IT seems you’re nobody these days unless you’re having a bucket of ice cold water chucked over your head.
Social media is awash with footage of gurning celebrities, from Hollywood A-listers to reality TV desperados, braving the Ice Bucket Challenge; a chain letter-style fundraising campaign.
The idea is to be filmed having ice water thrown over you, before nominating someone else for the challenge. They must then accept it within 24 hours or opt to make a donation instead.
Celebs who’ve endured a soaking so far include David Beckham, Rita Ora, Gwyneth Paltrow, even Downton Abbey’s Lady Mary, alias actress Michelle Dockery. The challenge originated in America, to raise awareness of and funds for amyotrophic lateral sclerosis (ALS), and it soon went viral. In the UK it has been undertaken in aid of the Motor Neurone Disease Association and adopted by other charities, too. While on the surface it all very worthy, and has raised a load of money, I can’t help thinking that the Ice Bucket Challenge is more about ego than philanthropy.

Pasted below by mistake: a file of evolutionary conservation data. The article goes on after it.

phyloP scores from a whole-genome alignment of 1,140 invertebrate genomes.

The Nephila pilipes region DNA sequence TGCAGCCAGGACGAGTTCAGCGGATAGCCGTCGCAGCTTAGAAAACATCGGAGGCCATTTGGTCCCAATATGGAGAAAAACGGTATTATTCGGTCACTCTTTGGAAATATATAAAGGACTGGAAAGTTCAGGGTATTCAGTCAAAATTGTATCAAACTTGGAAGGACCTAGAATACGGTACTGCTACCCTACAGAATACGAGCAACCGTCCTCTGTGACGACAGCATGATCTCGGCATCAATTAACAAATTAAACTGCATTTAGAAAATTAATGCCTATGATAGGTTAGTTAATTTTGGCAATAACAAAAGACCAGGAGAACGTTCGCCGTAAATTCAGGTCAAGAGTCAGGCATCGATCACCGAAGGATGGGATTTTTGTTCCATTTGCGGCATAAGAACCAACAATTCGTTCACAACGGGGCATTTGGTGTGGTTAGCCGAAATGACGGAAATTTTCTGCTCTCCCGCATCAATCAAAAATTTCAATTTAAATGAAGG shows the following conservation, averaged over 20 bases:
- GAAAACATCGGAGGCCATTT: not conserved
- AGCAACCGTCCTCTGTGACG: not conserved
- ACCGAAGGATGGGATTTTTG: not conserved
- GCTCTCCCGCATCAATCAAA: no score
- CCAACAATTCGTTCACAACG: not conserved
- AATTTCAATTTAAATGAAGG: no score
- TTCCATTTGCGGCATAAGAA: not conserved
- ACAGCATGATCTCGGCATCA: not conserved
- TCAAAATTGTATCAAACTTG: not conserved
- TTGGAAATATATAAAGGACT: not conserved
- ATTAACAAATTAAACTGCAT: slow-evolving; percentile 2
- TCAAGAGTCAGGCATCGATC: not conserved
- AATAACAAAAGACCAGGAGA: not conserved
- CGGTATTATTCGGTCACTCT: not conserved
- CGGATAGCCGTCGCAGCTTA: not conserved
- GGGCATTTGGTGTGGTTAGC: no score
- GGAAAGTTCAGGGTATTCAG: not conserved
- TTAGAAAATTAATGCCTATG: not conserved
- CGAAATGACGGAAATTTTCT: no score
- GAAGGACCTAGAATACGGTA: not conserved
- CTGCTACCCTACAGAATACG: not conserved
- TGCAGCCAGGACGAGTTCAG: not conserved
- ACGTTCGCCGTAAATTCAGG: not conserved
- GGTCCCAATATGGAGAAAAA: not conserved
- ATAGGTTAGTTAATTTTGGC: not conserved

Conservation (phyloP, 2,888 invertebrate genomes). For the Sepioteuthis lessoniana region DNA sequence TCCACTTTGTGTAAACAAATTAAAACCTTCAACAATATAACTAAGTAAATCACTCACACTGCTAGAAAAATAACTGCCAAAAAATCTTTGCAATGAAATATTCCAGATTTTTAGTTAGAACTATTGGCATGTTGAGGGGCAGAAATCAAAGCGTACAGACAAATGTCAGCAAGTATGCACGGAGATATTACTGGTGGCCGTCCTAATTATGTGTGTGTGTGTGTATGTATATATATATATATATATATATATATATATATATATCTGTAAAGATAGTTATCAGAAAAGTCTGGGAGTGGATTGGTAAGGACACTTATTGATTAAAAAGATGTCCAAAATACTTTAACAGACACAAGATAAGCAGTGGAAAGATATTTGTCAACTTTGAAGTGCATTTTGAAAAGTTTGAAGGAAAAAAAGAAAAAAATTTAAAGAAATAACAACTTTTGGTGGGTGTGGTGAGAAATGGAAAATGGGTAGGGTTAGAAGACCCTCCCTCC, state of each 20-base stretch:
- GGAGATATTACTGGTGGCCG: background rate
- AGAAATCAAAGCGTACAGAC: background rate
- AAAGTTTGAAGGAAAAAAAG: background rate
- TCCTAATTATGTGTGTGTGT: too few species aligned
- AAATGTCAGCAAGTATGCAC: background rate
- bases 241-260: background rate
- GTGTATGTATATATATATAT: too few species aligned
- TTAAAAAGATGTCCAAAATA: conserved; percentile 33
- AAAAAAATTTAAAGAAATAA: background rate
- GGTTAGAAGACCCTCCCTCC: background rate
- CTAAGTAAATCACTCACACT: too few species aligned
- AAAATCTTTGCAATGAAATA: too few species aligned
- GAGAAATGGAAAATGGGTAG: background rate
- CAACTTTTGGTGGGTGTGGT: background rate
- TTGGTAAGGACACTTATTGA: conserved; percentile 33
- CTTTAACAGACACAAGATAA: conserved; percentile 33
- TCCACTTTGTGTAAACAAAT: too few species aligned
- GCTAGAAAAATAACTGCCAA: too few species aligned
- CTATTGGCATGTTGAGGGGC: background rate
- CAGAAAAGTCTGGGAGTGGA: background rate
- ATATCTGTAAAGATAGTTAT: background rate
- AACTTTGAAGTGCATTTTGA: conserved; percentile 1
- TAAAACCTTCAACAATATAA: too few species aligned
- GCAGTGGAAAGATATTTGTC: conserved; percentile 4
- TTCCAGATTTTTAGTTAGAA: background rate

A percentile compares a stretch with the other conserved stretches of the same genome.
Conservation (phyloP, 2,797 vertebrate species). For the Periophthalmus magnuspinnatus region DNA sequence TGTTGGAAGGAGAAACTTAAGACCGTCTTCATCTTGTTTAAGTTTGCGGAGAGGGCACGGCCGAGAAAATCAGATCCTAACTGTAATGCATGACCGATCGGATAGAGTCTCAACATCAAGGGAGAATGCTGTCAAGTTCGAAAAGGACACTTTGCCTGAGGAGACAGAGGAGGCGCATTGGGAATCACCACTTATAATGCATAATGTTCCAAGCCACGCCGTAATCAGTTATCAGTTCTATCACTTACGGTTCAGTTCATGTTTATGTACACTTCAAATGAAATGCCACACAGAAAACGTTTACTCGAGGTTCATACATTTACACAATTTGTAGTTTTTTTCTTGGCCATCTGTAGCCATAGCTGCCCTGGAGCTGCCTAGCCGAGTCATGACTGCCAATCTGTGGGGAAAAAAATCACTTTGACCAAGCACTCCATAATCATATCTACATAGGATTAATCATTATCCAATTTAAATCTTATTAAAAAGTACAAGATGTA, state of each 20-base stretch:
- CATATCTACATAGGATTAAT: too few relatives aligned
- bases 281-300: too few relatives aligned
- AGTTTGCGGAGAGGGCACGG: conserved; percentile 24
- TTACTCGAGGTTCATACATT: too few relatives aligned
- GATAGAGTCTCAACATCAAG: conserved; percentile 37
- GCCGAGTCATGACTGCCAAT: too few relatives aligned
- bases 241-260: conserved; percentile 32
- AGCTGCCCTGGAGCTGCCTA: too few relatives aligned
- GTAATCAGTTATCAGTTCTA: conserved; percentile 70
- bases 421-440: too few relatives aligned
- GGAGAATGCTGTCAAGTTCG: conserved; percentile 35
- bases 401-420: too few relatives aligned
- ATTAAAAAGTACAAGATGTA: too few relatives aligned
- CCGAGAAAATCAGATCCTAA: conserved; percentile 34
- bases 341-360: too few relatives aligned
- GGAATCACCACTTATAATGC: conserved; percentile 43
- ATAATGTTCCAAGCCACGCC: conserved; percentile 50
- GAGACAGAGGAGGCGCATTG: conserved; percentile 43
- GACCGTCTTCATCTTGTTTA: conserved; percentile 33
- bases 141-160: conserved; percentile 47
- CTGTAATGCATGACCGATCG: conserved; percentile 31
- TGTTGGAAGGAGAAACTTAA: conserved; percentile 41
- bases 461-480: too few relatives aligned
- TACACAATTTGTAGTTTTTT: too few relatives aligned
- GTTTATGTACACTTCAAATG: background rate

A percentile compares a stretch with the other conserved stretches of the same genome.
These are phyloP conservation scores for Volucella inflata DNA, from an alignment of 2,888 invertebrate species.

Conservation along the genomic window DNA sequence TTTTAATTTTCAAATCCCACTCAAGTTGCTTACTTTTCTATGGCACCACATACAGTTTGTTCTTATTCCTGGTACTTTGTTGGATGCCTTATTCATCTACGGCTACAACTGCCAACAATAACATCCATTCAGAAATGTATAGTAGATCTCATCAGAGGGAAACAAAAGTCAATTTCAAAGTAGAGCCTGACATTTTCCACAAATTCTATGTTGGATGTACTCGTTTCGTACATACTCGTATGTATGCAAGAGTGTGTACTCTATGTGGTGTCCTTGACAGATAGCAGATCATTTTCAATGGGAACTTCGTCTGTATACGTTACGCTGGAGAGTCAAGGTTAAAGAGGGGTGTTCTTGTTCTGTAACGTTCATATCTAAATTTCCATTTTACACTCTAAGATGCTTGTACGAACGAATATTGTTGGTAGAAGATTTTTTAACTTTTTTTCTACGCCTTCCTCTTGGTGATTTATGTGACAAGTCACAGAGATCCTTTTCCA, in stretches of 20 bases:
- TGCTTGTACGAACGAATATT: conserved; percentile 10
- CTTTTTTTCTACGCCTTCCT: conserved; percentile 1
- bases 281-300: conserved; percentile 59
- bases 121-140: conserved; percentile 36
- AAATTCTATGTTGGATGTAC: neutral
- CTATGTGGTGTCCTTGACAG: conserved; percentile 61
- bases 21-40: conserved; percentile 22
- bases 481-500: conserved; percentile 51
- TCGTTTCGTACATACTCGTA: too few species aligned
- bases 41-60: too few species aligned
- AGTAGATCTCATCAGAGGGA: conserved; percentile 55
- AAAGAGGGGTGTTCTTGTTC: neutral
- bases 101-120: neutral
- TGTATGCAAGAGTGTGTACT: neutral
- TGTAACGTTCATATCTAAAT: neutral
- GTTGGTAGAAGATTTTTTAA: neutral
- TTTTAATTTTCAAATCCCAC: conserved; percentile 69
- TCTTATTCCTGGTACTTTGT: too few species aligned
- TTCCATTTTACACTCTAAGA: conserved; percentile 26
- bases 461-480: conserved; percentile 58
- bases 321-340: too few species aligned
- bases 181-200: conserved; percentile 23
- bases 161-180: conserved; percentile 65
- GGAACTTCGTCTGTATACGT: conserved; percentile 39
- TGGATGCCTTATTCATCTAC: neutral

It’s just another take on the nauseating trend of the celebrity selfie – “Look at me, everyone. I’m not just rich, famous and gorgeous, I give to charity, too.”
Famous people can’t just support charities quietly, can they? They swim across lakes and rivers, cycle across the country, climb mountains, row through crocodile-infested waters – and it’s all played out for cheering crowds and captured on camera by documentary crews. These endeavours are impressive, but the false modesty that accompanies them is sickening.
And it’s difficult to justify a bunch of C-listers unicycling up the Great Wall of China for Comic Relief, when the cost of their trip would probably fund a school in a Third World village. Social media is all about instant gratification; a quick fix and a ‘like’ then it’s on with the next online trend. Remember the bare-faced selfie? Just a few months ago celebrities were falling over themselves to pose without make-up, for Cancer Research, and you can bet that by Christmas there’ll be yet another fad in the name of another good cause.
When fundraising becomes this fickle, I question how much understanding or care there is of charities involved. Does a kooky pop princess getting splashed with icy water even know what motor neurone disease is?
And since, according to Water Aid, nearly 750 million people face a daily reality of life without safe, clean water, it seems a bit crass to waste so much water for the sake of what is, essentially, vanity.
Just make a donation and spare us the selfless selfie act.